In my case one of the requirements was that the mainboard and the case can accommodate three PCI cards. Nowadays, lots of boards do not anymore have that many PCI slots. I have earlier had very bad experience with so-called "riser cards." Riser cards plug into one PCI slot and allow to connect two or three PCI cards to the same port, often at a 90° angle. However, many of these cards are faulty, and if you have very demanding PCI cards, there won't be enough power to both cards through the riser card. Therefore stay away from those. Besides finding the right mainboard, this also meant to find a suitable ATX case, which has enough space to accommodate three cards standing upright straight on the mainboard. The choice of keyboard and mouse was determined by my wanting something that looks nice on the coffee table and that it had to be wireless of course.
Here's the parts list of my solution, but your solution might look very different, since there are so many choices available.
- CPU: AMD Athlon II X4 640, 3 GHz
- Mainboard: Asus M4A88TD-V EVO/U w/ on-board graphics with HDMI output
- Power supply: Corsair TX750W
- CPU cooler: Scythe Ninja 3
- RAM: Kingston Valueram 4GB
- Case: Antec 300 ATX case
- Harddisk: 2 x Samsung Spinpoint F3, 1 TB
- DVD/BluRay/CD: Lite-On IHES208-31 DVD+/-RW and Blu-Ray player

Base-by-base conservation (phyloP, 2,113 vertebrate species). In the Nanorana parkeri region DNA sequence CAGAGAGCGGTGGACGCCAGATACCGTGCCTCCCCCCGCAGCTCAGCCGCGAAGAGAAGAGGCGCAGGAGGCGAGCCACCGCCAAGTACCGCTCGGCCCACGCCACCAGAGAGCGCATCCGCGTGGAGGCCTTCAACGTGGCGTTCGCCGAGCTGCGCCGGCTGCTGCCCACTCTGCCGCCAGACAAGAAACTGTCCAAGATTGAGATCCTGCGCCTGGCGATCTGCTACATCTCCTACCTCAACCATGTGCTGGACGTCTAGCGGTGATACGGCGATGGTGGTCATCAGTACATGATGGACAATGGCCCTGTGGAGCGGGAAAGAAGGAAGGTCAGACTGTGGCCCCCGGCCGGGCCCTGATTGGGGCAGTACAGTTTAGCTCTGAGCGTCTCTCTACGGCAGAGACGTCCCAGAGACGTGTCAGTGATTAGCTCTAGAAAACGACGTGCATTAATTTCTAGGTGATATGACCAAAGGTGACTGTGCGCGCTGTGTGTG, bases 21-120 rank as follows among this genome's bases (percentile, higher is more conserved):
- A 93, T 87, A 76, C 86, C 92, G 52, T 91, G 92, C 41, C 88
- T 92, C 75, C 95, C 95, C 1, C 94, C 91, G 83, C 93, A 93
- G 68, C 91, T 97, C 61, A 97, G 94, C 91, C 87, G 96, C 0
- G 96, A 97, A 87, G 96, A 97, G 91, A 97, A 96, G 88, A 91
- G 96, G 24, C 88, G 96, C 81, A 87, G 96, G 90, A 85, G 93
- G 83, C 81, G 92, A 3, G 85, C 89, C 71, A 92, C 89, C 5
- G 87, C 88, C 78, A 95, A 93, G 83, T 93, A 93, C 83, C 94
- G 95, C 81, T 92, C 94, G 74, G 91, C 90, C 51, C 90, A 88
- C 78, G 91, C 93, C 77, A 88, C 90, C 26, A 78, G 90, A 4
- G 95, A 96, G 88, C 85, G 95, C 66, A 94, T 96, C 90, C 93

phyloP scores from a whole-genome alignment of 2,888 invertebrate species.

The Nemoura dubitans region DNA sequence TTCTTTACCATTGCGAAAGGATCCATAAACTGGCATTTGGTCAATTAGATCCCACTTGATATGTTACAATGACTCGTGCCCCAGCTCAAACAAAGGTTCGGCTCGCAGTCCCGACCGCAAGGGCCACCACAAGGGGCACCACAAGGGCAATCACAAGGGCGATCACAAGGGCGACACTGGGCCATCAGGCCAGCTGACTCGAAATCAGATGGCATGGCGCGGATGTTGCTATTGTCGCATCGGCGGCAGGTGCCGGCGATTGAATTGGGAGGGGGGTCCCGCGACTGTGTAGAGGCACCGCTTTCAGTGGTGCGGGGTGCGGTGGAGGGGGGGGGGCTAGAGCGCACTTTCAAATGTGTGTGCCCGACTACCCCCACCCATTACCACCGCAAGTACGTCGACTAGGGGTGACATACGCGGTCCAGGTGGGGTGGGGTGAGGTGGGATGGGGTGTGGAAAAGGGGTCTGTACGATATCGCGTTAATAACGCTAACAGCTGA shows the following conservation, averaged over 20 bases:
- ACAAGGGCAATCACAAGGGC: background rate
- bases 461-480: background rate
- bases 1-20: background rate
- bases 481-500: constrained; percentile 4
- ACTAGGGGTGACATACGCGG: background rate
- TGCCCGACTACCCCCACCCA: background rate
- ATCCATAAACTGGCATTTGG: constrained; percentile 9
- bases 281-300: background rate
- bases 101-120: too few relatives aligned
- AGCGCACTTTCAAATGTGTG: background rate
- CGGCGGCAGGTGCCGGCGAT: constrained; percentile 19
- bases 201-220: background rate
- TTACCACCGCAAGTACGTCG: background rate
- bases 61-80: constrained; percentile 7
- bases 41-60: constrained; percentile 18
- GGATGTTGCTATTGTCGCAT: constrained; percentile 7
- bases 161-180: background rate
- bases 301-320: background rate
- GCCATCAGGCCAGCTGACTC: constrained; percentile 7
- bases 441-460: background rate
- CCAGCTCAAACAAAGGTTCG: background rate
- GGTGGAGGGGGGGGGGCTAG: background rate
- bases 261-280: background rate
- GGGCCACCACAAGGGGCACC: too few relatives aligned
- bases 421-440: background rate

- Mouse: Apple Magic Mouse
- Keyboard: Apple Wireless Keyboard
- Bluetooth: cellular line BT Micro Adapter (USB dongle)
In my case, I am using the following two receiver cards, which are widely reported to work well together:
- Hauppauge WinTV NOVA HD S2 PCI, single DVB-S/S2 tuner for HDTV
- Hauppauge WinTV NOVA T-500 PCI, dual DVB-T tuner
This hardware turned out to be noisier than I hoped for. On closer inspection it turned out that the Antec 300 case came with two fans, which are not controllable by the mainboard. Instead, they simply have switches dangling about on cables, which allow three fixed settings: low, medium, high. Thus these two will be replaced as soon as possible for temperature controlled fans.
Secondly, I found that the large doors of the case (both panels can be easily opened without tools to give full access to the internals), are resonating and thus making the noise worse. Thus I went to the local car part shop and bought 10mm think adhesive soundproofing for cars, cut it to shape, and stuck it into the box. The result is a much quieter computer, high frequencies and hollow metallic noise are practically gone, and only less disturbant low frequencies are audible. Together with the change of fans, this will be a very quiet machine in the end.
Power supply: the 750W power supply seems a bit over-the-top for a machine like this. The argument here was twofold. A big power supply will not become hot when only small power is drawn, thus its fan won't spin up very high except in rare occasions, which will make for a quieter computer. Secondly, too many computers suffer from too small, i.e. cheap, power supplies, which aren't really up to the job of keeping all the internal components happy. This is expressed, e.g., in memory failures. With this big power supply, I hope I won't encounter any of that.
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